Bi-Directional LED Sensing Tips

Friday, 22 May, 2009 § 10 Comments

Okay since my last post i’ve been doing a bit of reading and doing some tests on bi-directional led sensing. These are a some Tips i present to people who are interested in taking this further. I personally have given up perusing this route of sensing mainly due to its limitations of use, and sensing capabilities.

Helpful Hints

Helpful Hint #1: Using Inexpensive LEDs as Optical Sensors

Most LEDs can be used as detectors without harming the device in any manner, there are some leds which dont work as well, the ideal typle of led is a red led and with a clear casing.

The trick to get an led to sense is to electrically bias the LED in the proper current-voltage (I-V) quadrant for operation as a detector and to detect an appropriate range of wavelengths.

The LED, as the name (Light Emitting Diode) implies, is electrically a diode and can be used as a detection device similar to a photodiode.

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LED Sensing ~ Bi-Directional LEDs – Part 2

Sunday, 3 May, 2009 § Leave a comment

So to continue on with my last post … Now that we have this photo current what can we do with it, how can we make use of it, to detect inputs. The nature the LED is such that the photo current is very small, due to the geometry of the PN junction, which is not designed to maximise to act as a photo diode. However using a small trick we can integrate all photo currents over a set period of time, and make the diode act as a capacitor.  We  this by charging up the diode  and then seeing how long it takes the photo current to discharge and go to a logic zero.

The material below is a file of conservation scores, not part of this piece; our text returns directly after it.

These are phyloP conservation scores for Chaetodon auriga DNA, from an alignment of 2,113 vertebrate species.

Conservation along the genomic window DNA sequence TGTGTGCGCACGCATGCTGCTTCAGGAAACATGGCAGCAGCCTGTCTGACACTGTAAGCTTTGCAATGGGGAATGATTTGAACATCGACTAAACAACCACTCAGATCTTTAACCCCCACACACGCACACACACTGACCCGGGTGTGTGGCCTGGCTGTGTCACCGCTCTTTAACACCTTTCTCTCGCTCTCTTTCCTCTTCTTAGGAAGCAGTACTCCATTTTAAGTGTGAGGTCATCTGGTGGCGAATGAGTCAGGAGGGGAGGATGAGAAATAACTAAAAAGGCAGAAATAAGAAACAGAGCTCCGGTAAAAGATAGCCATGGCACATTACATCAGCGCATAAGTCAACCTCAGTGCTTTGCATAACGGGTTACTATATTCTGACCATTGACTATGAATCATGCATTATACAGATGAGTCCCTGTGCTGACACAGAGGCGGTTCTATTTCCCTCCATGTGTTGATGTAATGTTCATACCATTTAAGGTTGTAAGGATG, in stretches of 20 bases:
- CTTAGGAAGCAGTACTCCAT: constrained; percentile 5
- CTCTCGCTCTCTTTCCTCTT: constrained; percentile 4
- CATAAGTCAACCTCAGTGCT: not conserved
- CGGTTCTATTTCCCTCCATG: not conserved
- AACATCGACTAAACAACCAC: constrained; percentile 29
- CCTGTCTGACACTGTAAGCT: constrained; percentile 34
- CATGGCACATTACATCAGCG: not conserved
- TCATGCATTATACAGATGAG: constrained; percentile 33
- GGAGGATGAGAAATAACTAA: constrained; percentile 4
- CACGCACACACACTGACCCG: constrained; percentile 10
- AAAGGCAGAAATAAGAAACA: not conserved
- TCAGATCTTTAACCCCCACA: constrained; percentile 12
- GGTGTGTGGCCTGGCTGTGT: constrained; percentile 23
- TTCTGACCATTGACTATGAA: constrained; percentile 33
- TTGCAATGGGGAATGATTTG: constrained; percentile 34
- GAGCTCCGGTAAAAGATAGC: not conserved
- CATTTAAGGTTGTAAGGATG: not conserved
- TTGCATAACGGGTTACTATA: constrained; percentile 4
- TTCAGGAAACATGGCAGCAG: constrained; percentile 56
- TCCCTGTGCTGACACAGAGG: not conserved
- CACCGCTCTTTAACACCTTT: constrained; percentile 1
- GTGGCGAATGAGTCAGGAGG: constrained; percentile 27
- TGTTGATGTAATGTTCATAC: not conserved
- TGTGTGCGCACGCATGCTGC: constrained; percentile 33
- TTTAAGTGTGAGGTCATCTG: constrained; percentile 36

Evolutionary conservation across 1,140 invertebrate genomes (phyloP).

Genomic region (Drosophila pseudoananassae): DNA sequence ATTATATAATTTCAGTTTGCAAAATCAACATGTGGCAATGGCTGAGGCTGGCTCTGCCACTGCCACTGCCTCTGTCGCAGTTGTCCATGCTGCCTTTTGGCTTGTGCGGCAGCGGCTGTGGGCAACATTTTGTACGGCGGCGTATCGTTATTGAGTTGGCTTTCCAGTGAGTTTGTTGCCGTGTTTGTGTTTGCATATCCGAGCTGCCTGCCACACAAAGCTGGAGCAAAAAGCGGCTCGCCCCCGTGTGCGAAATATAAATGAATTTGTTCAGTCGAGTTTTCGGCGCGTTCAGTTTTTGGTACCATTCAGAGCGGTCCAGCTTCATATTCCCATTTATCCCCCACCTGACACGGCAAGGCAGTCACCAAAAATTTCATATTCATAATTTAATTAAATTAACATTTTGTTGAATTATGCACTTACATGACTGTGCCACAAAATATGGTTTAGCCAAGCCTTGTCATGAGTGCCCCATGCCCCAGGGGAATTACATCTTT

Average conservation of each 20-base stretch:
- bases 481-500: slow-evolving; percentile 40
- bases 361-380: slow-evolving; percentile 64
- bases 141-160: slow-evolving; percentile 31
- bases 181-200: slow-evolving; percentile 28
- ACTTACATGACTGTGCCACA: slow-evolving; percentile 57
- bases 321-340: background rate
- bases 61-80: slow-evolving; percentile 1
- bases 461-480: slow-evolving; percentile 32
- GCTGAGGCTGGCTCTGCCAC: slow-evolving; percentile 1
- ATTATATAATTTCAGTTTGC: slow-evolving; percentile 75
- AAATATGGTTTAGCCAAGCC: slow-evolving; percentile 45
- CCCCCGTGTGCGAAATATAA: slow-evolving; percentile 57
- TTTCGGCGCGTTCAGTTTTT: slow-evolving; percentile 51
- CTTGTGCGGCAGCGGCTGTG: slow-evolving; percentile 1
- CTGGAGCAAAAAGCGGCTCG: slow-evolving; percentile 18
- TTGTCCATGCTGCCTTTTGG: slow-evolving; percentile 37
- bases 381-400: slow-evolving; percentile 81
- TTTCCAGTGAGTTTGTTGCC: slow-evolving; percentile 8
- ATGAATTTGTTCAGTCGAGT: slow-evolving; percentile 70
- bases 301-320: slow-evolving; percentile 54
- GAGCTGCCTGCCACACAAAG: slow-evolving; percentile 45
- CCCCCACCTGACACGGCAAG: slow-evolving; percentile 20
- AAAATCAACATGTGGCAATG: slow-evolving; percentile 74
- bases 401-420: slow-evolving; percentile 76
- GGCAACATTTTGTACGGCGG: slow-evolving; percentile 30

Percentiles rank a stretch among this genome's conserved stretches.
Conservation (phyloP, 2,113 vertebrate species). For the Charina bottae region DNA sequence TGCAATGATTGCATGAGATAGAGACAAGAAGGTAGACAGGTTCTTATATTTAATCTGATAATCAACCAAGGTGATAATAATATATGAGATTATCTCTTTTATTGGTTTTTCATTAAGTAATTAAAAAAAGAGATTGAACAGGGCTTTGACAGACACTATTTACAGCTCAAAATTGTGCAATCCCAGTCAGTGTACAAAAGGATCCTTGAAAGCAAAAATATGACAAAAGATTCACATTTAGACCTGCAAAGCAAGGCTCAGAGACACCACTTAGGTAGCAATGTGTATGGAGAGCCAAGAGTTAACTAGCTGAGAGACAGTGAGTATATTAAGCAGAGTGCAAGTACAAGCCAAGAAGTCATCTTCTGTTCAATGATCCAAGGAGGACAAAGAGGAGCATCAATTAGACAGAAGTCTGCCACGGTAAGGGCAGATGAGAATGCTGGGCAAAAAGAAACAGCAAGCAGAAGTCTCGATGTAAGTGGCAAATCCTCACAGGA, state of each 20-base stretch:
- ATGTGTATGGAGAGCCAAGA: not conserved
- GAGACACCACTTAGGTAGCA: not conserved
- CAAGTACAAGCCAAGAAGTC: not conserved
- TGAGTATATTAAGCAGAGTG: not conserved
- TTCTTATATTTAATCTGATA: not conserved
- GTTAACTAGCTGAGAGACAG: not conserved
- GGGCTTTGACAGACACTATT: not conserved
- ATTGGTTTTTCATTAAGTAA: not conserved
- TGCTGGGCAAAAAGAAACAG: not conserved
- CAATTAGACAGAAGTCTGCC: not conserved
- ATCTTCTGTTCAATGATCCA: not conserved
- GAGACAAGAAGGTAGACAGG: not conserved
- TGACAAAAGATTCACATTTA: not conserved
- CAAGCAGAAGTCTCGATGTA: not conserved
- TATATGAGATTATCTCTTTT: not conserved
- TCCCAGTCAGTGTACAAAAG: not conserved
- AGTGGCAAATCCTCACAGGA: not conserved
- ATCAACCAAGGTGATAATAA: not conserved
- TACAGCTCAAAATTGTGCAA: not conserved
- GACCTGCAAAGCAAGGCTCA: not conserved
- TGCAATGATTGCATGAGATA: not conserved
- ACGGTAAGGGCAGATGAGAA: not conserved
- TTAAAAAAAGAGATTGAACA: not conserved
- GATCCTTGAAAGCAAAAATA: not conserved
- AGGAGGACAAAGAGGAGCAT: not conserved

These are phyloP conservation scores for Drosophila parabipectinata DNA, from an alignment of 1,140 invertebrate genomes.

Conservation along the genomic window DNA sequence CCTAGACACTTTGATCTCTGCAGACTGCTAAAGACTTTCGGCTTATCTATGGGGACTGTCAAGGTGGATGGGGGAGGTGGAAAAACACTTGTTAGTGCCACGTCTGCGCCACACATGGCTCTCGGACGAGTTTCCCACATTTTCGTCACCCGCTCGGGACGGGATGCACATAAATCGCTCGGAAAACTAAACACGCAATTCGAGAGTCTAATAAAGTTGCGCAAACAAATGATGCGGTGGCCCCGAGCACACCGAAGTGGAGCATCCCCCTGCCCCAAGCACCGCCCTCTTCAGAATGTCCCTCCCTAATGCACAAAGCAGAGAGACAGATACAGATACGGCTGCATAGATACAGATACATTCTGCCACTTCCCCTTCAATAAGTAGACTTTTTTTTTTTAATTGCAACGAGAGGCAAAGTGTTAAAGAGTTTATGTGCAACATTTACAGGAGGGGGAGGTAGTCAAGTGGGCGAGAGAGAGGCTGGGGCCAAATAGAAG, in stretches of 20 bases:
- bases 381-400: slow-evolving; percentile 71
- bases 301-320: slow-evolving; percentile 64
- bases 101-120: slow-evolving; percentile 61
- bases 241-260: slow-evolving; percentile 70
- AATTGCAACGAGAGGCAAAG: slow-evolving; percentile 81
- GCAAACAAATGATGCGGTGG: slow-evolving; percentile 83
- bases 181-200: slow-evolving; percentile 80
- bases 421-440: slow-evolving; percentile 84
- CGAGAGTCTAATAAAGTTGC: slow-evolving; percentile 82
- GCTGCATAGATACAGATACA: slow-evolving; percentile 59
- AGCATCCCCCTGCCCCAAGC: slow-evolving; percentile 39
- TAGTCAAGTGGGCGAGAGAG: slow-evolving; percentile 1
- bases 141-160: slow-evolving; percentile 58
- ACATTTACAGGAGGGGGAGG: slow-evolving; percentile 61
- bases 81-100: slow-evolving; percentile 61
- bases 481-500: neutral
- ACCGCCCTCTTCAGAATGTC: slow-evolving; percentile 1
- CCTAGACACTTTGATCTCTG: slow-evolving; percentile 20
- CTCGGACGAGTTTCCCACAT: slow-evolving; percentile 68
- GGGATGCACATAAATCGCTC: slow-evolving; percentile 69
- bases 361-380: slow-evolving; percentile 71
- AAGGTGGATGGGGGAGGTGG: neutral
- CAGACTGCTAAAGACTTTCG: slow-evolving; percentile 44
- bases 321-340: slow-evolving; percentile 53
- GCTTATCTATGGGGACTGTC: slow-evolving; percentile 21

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LED Sensing ~ BI-Directional LEDs Part – I

Sunday, 3 May, 2009 § Leave a comment

In my quest to find other methods of input detection for multi-touch and multi-modal hardware i came across another technique made famous by Jeff Han it is the use of LED s as bi-directional sensors. This technique is in no means new, it know fact that LED s can behave in such a way that, they act as sensors, when they are reverse biased. The theory behind how this all works is explained below.

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Past 2 Months – CityScape 2008 Duabi

Wednesday, 5 November, 2008 § 7 Comments

Well during the past 2 months i’ve been working with as a consultant at a  local Canadian company, Globacore, and with them i was involved in the process of creating a 10m x 1.5m Multitouch wall. My Job entailed designing of the hardware and creating some of the underlying multi-touch software.

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A brief Comparison Between Xbox360 Vision Cam Vs Philips SPC900NC

Monday, 1 September, 2008 § 2 Comments

On the surface at first the the xbox360 cam looks great and works well in an MT scenario, it by far has the best IR sensitive CCD chip on borad, and performs extremely well in MT scenarios when used at 320×240 resolution, you can easily achieve 50+ fps. However where the camera lacks is in its 640×480 resolution range it barely does 17fps, usually it satys between 11~15fps and with that the cpu usage also skyrockets. « Read the rest of this entry »

Quick Update

Sunday, 3 August, 2008 § 3 Comments

Hey guys i thought it was time that i showcased my low FTIR project since its nearly done, here are some pictures of my setup during the construction process, and its current state, a little information about it…

[b]Setup[/b]
Windows XP Pro SP3
Intel Core 2 T7200 2Gb RAM (IBM T60 ThinkPad)
ATI Mobility Radeon X1400 512mb
Microsoft XBox360 Live Vision Camera

Acrylic Surface, 80x60x0.8cm (31″x24″x0.32″)
IR Frame using U Channels
120 OSRAM SHF485

Toshiba TLP-651U (running at 1600×1200)

Box Dimensions, 90x90x65cm (WxLxH)

Well its time for pictures then…

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BandPass Filter Lens Attachment

Thursday, 3 July, 2008 § 3 Comments

Well recently i’ve had a lot of requests on how i’ve attached my BP filter to my camera… so i thought i might as well post a write up…

Note: in the pitures i’m using the original focus lens that came with the camera but this method could also be employed with a wide angel lens or a fisheye lens. Also it this technique can employed with any camera that has a manual focus lens. For fisheye or wide angle lens your bandpass filter need to be at least 30mm in diameter.

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